Friday, August 28, 2015

Michelle Boisseau Wins 14th Annual
Tampa Review Prize for Poetry

Michelle Boisseau
     Michelle Boisseau, of Kansas City, Missouri, has been named winner of the 2015 Tampa Review Prize for Poetry. Boisseau receives the fourteenth annual prize for her new manuscript, Among the Gorgons. In addition to a $2,000 check, the award includes hardback and trade paperback book publication in 2016 by the University of Tampa Press.
     Boisseau’s previous books of poetry include A Sunday in God-Years (University of Arkansas Press, 2009); Trembling Air (University of Arkansas Press, 2003), a PEN USA finalist; Understory, which received the Morse Prize (Northeastern University Press, 1996); and No Private Life (Vanderbilt, 1990). She has also twice been awarded a National Endowment for the Arts Fellowship for Poetry.
     Tampa Review judges commented that the poems in Among the Gorgons make “graceful and unexpected leaps from personal to mythic, tender to satiric, and tragic to comic in poems that elude predictability and command attention.”
     “The voice constantly surprises us with strength in unexpected places,” the judges said. “Boisseau shapes irony into an energetic force. Best of all, the poems work individually—they satisfy and stand fully on their own—while at the same time gathering force and resonance as the book moves confidently into a whole that is greater than its parts.”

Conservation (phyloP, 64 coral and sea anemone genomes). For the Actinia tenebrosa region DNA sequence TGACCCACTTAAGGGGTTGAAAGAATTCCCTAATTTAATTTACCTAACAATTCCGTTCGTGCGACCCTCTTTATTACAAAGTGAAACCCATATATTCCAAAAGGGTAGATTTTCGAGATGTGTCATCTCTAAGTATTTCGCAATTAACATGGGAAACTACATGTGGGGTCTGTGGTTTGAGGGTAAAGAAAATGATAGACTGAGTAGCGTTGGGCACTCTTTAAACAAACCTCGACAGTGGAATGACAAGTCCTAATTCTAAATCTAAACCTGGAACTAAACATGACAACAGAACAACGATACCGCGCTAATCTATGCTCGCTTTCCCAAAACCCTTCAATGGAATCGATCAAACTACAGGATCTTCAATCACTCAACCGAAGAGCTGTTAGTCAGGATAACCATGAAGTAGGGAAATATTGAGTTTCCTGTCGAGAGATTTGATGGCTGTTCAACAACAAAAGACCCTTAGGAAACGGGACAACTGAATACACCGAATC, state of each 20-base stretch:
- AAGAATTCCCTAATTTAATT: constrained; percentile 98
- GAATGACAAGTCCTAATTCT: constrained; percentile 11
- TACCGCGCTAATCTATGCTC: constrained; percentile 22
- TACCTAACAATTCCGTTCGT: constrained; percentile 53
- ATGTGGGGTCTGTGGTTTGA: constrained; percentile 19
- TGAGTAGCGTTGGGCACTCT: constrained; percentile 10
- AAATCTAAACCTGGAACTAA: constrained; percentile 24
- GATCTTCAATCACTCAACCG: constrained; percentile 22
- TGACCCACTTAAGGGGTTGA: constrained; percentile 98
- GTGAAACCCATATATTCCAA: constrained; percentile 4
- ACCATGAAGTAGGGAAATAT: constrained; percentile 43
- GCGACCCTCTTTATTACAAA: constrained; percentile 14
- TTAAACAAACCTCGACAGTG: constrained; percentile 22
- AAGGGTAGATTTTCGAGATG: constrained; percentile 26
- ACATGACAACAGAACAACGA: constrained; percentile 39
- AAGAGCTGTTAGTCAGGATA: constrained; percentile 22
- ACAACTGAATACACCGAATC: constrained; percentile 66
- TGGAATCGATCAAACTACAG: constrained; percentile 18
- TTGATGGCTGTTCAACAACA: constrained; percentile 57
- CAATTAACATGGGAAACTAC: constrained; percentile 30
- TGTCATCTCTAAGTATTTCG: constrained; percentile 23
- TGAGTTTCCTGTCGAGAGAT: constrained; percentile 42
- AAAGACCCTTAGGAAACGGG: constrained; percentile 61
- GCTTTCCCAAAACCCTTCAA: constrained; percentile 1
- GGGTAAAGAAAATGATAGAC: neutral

Three of the poems from Among the Gorgons have appeared on Poetry Daily. Other new poems have appeared in Poetry, Gettysburg Review, Yale Review, Hudson Review, Shenandoah, Cincinnati Review, Missouri, Southwest Review, Prairie Schooner, Miramar, New Ohio Review, and others.
     Boisseau earned BA and MA degrees from Ohio University and a PhD from the University of Houston. She is Professor of English in the MFA program at the University of Missouri-Kansas City, where she is also Senior Editor of BkMk Press and Contributing Editor of New Letters. Her university textbook, Writing Poems (Longman), initiated by the late Robert Wallace, is now in its eighth edition, with her colleague Hadara Bar-Nadav. She lives in Kansas City with her fellow Royals fan, her husband Tom Stroik, an internationally renowned linguist who writes on poetics, syntax, and the evolution of human language.
     Boisseau says that she nearly missed the contest deadline with her manuscript.
     “I believe I sent my manuscript at almost the last minute,” she says. “We had been in California visiting friends and family at Christmas. We got in late on the afternoon of December 31, and before we headed out the door for a New Year’s dinner celebration with friends, I managed to take a few minutes to get Among the Gorgons submitted. I pushed myself to take the chance, and what a fabulous result.”

The judges also announced twelve outstanding finalists this year:

     Ron De Maris of Miami, Florida, for “Spoor”;
     Diane Glancy of Shawnee Mission, Kansas, for “The Collector of Bodies”;
     Julie Hanson of Cedar Rapids, Iowa, for “Charmed in What Regard”;
     Jared Harel of Astoria, New York, for “Punch Card”;
     Berwyn Moore of Erie, Pennsylvania, for “What the Wind Said”;
     Brianna Noll of Chicago, Illinois, for “What Breaks through the Dark”;